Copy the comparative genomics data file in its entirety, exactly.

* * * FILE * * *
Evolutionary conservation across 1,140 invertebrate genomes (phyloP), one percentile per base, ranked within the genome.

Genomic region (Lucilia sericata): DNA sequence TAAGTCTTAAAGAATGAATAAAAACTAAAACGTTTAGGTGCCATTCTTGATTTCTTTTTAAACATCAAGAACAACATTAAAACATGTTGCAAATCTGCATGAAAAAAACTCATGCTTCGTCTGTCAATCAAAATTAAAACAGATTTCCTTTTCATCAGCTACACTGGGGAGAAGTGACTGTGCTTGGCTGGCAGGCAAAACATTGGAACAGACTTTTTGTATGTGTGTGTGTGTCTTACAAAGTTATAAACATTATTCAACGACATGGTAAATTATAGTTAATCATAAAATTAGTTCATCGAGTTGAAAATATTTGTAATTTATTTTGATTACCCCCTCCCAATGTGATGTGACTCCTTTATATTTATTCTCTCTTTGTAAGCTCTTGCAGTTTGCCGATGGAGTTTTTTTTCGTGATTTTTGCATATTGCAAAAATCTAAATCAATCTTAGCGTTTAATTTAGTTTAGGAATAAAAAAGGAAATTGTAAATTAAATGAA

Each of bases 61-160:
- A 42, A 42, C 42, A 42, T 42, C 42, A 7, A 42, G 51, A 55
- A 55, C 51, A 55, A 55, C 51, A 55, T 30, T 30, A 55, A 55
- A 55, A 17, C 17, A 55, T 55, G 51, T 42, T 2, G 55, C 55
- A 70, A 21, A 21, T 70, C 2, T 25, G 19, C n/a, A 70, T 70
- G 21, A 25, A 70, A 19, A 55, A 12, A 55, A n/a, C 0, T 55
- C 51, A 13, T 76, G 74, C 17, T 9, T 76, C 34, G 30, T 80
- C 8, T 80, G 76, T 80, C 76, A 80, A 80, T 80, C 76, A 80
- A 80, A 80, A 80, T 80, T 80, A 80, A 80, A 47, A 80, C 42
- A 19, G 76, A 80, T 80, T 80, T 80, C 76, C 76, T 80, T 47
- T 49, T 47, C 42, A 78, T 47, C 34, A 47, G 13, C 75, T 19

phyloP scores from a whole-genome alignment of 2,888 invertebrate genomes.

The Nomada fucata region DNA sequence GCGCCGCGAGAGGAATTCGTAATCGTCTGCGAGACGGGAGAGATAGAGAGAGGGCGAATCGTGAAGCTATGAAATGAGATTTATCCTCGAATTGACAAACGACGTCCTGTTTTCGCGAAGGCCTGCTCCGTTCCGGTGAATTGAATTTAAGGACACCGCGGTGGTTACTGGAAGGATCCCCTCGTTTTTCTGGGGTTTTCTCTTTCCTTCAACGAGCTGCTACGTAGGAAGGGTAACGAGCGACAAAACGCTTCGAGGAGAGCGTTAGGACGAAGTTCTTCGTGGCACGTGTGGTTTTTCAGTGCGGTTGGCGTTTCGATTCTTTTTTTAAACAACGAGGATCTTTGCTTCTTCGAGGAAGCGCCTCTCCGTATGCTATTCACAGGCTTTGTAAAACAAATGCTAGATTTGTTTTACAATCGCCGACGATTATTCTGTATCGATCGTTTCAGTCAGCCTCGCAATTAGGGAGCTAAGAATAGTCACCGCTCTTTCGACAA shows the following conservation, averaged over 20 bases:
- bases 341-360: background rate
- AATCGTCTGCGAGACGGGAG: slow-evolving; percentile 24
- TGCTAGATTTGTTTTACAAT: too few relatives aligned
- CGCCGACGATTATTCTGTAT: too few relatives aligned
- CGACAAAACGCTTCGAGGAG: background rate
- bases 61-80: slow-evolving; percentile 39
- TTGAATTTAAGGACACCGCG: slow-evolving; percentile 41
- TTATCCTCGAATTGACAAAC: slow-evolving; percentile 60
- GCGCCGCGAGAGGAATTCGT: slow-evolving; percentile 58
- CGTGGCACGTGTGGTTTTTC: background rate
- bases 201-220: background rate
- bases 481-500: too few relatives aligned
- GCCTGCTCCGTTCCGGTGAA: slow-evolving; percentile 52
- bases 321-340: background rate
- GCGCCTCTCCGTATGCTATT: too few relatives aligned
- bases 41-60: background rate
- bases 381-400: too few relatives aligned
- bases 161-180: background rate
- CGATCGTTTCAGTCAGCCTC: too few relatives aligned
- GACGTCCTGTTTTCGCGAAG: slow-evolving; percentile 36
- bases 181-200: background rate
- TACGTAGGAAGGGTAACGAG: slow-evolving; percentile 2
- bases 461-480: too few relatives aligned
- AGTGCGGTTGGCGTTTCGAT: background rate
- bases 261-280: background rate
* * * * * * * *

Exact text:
Evolutionary conservation across 1,140 invertebrate genomes (phyloP), one percentile per base, ranked within the genome.

Genomic region (Lucilia sericata): DNA sequence TAAGTCTTAAAGAATGAATAAAAACTAAAACGTTTAGGTGCCATTCTTGATTTCTTTTTAAACATCAAGAACAACATTAAAACATGTTGCAAATCTGCATGAAAAAAACTCATGCTTCGTCTGTCAATCAAAATTAAAACAGATTTCCTTTTCATCAGCTACACTGGGGAGAAGTGACTGTGCTTGGCTGGCAGGCAAAACATTGGAACAGACTTTTTGTATGTGTGTGTGTGTCTTACAAAGTTATAAACATTATTCAACGACATGGTAAATTATAGTTAATCATAAAATTAGTTCATCGAGTTGAAAATATTTGTAATTTATTTTGATTACCCCCTCCCAATGTGATGTGACTCCTTTATATTTATTCTCTCTTTGTAAGCTCTTGCAGTTTGCCGATGGAGTTTTTTTTCGTGATTTTTGCATATTGCAAAAATCTAAATCAATCTTAGCGTTTAATTTAGTTTAGGAATAAAAAAGGAAATTGTAAATTAAATGAA

Each of bases 61-160:
- A 42, A 42, C 42, A 42, T 42, C 42, A 7, A 42, G 51, A 55
- A 55, C 51, A 55, A 55, C 51, A 55, T 30, T 30, A 55, A 55
- A 55, A 17, C 17, A 55, T 55, G 51, T 42, T 2, G 55, C 55
- A 70, A 21, A 21, T 70, C 2, T 25, G 19, C n/a, A 70, T 70
- G 21, A 25, A 70, A 19, A 55, A 12, A 55, A n/a, C 0, T 55
- C 51, A 13, T 76, G 74, C 17, T 9, T 76, C 34, G 30, T 80
- C 8, T 80, G 76, T 80, C 76, A 80, A 80, T 80, C 76, A 80
- A 80, A 80, A 80, T 80, T 80, A 80, A 80, A 47, A 80, C 42
- A 19, G 76, A 80, T 80, T 80, T 80, C 76, C 76, T 80, T 47
- T 49, T 47, C 42, A 78, T 47, C 34, A 47, G 13, C 75, T 19

phyloP scores from a whole-genome alignment of 2,888 invertebrate genomes.

The Nomada fucata region DNA sequence GCGCCGCGAGAGGAATTCGTAATCGTCTGCGAGACGGGAGAGATAGAGAGAGGGCGAATCGTGAAGCTATGAAATGAGATTTATCCTCGAATTGACAAACGACGTCCTGTTTTCGCGAAGGCCTGCTCCGTTCCGGTGAATTGAATTTAAGGACACCGCGGTGGTTACTGGAAGGATCCCCTCGTTTTTCTGGGGTTTTCTCTTTCCTTCAACGAGCTGCTACGTAGGAAGGGTAACGAGCGACAAAACGCTTCGAGGAGAGCGTTAGGACGAAGTTCTTCGTGGCACGTGTGGTTTTTCAGTGCGGTTGGCGTTTCGATTCTTTTTTTAAACAACGAGGATCTTTGCTTCTTCGAGGAAGCGCCTCTCCGTATGCTATTCACAGGCTTTGTAAAACAAATGCTAGATTTGTTTTACAATCGCCGACGATTATTCTGTATCGATCGTTTCAGTCAGCCTCGCAATTAGGGAGCTAAGAATAGTCACCGCTCTTTCGACAA shows the following conservation, averaged over 20 bases:
- bases 341-360: background rate
- AATCGTCTGCGAGACGGGAG: slow-evolving; percentile 24
- TGCTAGATTTGTTTTACAAT: too few relatives aligned
- CGCCGACGATTATTCTGTAT: too few relatives aligned
- CGACAAAACGCTTCGAGGAG: background rate
- bases 61-80: slow-evolving; percentile 39
- TTGAATTTAAGGACACCGCG: slow-evolving; percentile 41
- TTATCCTCGAATTGACAAAC: slow-evolving; percentile 60
- GCGCCGCGAGAGGAATTCGT: slow-evolving; percentile 58
- CGTGGCACGTGTGGTTTTTC: background rate
- bases 201-220: background rate
- bases 481-500: too few relatives aligned
- GCCTGCTCCGTTCCGGTGAA: slow-evolving; percentile 52
- bases 321-340: background rate
- GCGCCTCTCCGTATGCTATT: too few relatives aligned
- bases 41-60: background rate
- bases 381-400: too few relatives aligned
- bases 161-180: background rate
- CGATCGTTTCAGTCAGCCTC: too few relatives aligned
- GACGTCCTGTTTTCGCGAAG: slow-evolving; percentile 36
- bases 181-200: background rate
- TACGTAGGAAGGGTAACGAG: slow-evolving; percentile 2
- bases 461-480: too few relatives aligned
- AGTGCGGTTGGCGTTTCGAT: background rate
- bases 261-280: background rate